Indexes for the reports are stored as well, they include block offsets, sizes, and offsets within block required to seek() to exact measurement and to read the file in streaming way without parsing tarfile stream.


Centrifugation is where the interesting things start happening. It's what is done to "enrich" the data. It reads data sanitized by autoclaving, extracts the essence that can be aggregated and stores metadata into a PostgreSQL database for further processing.

Note: in the airflow DAG view this is actually called meta_pg.

Raw reports sensor

This is not technically a task, but is rather a "sensor" in airflow lingo. What this means is that a check is done at chameleon (the host that aggregates all measurements from OONI collectors) to see if there is more work to do and if so will start a new iteration of the DAG.


The technological stack of the pipeline is the following:

  • Airflow as a workflow manager or put otherwise a "enhanced cron"
  • PostgreSQL as the primary database used to store metadata
  • Docker to create containers for the various stages of the pipeline, without having to worry about dependency management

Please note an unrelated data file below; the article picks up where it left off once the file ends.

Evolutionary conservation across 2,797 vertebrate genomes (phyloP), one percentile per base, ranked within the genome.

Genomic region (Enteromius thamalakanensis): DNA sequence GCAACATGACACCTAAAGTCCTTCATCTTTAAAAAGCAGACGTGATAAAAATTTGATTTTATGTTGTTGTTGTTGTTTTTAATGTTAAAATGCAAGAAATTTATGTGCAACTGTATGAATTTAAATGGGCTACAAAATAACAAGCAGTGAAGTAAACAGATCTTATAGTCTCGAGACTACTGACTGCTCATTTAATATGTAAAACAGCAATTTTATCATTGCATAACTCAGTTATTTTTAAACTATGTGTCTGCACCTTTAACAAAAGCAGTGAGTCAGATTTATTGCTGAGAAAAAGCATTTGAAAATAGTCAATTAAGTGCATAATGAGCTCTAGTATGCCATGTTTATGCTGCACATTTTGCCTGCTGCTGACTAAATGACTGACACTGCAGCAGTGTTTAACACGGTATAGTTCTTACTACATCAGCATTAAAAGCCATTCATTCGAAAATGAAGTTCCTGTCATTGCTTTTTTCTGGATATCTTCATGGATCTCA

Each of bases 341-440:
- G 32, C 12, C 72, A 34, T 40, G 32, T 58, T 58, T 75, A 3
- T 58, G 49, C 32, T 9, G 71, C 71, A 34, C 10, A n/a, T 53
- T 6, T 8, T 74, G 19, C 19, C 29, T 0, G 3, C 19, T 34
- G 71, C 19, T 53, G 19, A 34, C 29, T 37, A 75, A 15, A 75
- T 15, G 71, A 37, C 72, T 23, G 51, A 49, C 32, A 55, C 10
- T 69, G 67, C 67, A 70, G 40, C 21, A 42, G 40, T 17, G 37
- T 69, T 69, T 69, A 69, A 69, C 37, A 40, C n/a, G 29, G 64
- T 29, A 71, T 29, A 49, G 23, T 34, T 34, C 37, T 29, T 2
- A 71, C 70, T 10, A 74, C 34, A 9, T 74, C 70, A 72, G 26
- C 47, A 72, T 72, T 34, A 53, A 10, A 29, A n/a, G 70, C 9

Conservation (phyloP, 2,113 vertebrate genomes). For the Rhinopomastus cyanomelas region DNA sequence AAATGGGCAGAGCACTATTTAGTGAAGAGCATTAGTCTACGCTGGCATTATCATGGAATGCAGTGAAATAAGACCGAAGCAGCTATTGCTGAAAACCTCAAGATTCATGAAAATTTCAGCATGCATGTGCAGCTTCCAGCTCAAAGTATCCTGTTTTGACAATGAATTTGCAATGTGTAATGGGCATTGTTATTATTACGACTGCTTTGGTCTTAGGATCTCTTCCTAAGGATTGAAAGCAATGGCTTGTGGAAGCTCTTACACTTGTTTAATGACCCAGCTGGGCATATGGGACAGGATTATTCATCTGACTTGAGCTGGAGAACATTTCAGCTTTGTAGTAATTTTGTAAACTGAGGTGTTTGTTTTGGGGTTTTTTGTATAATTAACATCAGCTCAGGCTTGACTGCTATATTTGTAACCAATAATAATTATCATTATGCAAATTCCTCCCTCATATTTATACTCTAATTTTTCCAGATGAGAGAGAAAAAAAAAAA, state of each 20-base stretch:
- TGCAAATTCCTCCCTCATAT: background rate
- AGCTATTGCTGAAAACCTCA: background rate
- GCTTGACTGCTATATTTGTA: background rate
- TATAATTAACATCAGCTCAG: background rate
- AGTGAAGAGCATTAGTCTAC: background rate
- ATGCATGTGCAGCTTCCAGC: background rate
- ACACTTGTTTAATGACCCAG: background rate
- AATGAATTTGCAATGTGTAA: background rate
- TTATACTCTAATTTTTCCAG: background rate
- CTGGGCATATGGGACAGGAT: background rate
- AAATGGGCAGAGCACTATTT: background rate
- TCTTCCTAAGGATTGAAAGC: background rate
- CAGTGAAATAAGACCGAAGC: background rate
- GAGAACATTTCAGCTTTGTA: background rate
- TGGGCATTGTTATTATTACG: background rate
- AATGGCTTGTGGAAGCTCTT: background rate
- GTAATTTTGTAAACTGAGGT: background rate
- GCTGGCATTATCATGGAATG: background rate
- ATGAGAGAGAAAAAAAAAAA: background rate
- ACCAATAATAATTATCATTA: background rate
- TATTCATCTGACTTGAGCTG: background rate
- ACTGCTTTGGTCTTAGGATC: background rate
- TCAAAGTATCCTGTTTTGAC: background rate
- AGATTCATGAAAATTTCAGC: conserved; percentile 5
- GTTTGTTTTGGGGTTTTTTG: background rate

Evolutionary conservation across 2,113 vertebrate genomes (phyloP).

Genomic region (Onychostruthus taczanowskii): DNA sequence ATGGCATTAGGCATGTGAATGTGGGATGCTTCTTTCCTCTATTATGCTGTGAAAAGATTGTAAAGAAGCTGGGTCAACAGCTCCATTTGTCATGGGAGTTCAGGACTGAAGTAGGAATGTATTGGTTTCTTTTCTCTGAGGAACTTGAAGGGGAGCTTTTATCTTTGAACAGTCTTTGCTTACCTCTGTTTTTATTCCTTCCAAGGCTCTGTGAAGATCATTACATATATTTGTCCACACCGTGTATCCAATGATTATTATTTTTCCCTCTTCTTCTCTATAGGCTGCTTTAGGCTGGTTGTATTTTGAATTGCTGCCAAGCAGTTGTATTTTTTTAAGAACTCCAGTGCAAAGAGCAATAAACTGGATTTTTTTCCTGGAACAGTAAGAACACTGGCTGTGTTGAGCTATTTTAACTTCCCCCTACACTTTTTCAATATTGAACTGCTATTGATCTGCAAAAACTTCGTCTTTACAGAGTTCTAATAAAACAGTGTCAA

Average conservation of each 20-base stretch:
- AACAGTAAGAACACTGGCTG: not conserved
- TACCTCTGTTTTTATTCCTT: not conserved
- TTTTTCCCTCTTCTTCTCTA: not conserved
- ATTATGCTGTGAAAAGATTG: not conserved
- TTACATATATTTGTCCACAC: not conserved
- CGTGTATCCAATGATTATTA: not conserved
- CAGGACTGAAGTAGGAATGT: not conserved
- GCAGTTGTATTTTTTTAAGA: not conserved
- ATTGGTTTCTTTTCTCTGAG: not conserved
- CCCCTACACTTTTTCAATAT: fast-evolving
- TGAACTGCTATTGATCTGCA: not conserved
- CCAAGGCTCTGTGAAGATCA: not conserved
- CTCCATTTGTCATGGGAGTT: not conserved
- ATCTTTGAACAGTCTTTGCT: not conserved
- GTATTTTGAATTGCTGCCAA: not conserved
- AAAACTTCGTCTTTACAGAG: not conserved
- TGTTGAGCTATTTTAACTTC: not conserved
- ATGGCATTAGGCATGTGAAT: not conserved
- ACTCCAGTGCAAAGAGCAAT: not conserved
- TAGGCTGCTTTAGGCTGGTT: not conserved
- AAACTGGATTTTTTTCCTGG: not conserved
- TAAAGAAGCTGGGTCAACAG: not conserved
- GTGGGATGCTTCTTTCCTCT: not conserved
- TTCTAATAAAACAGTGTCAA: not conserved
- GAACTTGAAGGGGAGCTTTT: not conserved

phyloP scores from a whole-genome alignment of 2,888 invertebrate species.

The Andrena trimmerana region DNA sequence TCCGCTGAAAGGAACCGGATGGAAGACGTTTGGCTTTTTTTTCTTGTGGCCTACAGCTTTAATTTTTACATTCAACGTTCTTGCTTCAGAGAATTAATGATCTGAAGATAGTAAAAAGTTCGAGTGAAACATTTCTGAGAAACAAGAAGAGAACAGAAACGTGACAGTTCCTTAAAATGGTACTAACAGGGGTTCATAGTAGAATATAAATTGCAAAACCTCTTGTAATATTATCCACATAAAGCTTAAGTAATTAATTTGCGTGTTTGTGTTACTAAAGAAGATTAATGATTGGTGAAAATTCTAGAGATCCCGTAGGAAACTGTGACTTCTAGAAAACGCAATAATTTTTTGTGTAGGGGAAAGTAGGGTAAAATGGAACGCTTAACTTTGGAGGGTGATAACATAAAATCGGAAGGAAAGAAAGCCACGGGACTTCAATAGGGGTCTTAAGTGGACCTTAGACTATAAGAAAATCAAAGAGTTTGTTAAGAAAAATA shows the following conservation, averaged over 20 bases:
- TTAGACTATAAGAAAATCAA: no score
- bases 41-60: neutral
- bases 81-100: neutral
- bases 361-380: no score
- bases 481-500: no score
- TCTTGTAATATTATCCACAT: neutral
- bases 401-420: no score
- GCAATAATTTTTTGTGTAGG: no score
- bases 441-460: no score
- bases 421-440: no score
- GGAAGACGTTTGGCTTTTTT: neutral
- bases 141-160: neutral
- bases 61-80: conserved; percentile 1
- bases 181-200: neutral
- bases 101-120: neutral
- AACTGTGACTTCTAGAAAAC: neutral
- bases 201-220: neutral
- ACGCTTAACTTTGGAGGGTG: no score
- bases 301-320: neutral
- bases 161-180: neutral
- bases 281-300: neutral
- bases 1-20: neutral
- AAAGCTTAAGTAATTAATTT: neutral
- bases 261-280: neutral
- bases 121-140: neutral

• Ansible to make deployment automation easier


In this section we will go over some of the common tasks related to operating and contributing to the OONI Pipeline.

It's important to keep in mind that every task inside of the Airflow DAG needs to be optimized for big units of computation, you should avoid having small tasks, otherwise you incur in a lot of scheduling/orchestration overhead.

Modifying the centrifugation stage

Most of the time you will probably care to edit the centrifugation stage instead of adding a new DAG task, to avoid re-reading the measurements multiple times.

  1. Edit the centrifugation file

The file to edit is located in af/shovel/centrifugation.py.

Most of the time you will be adding a new Feeder. A Feeder is something that populates a given table with a particular class of measurements.

To create a new Feeder you will have to implement some methods:

class MyFeeder(BaseFeeder):
    min_compat_code_ver = 4
    data_table = sink_table = 'my_fancy_test'
    columns = ('msm_no', 'some_value')

    def row(msm_no, datum):
        ret = ''
        if datum['test_name'] == 'my_fancy_test':
            some_value = datum['test_keys'].get('some_value', None)
            ret = '{:d}\t{}\n'.format(
              pg_quote(some_value) # if it's nullable or string
        return ret

    def pop(datum):
        test_keys = datum['test_keys']
        test_keys.pop('some_value', None)

The row method should return a row in COPY FROM syntax to populate the sink_table with the extracted metadata.

The pop method should pop all the extracted keys (or the keys specific to this test that are to be ignored), so that the resulting datum is "clean".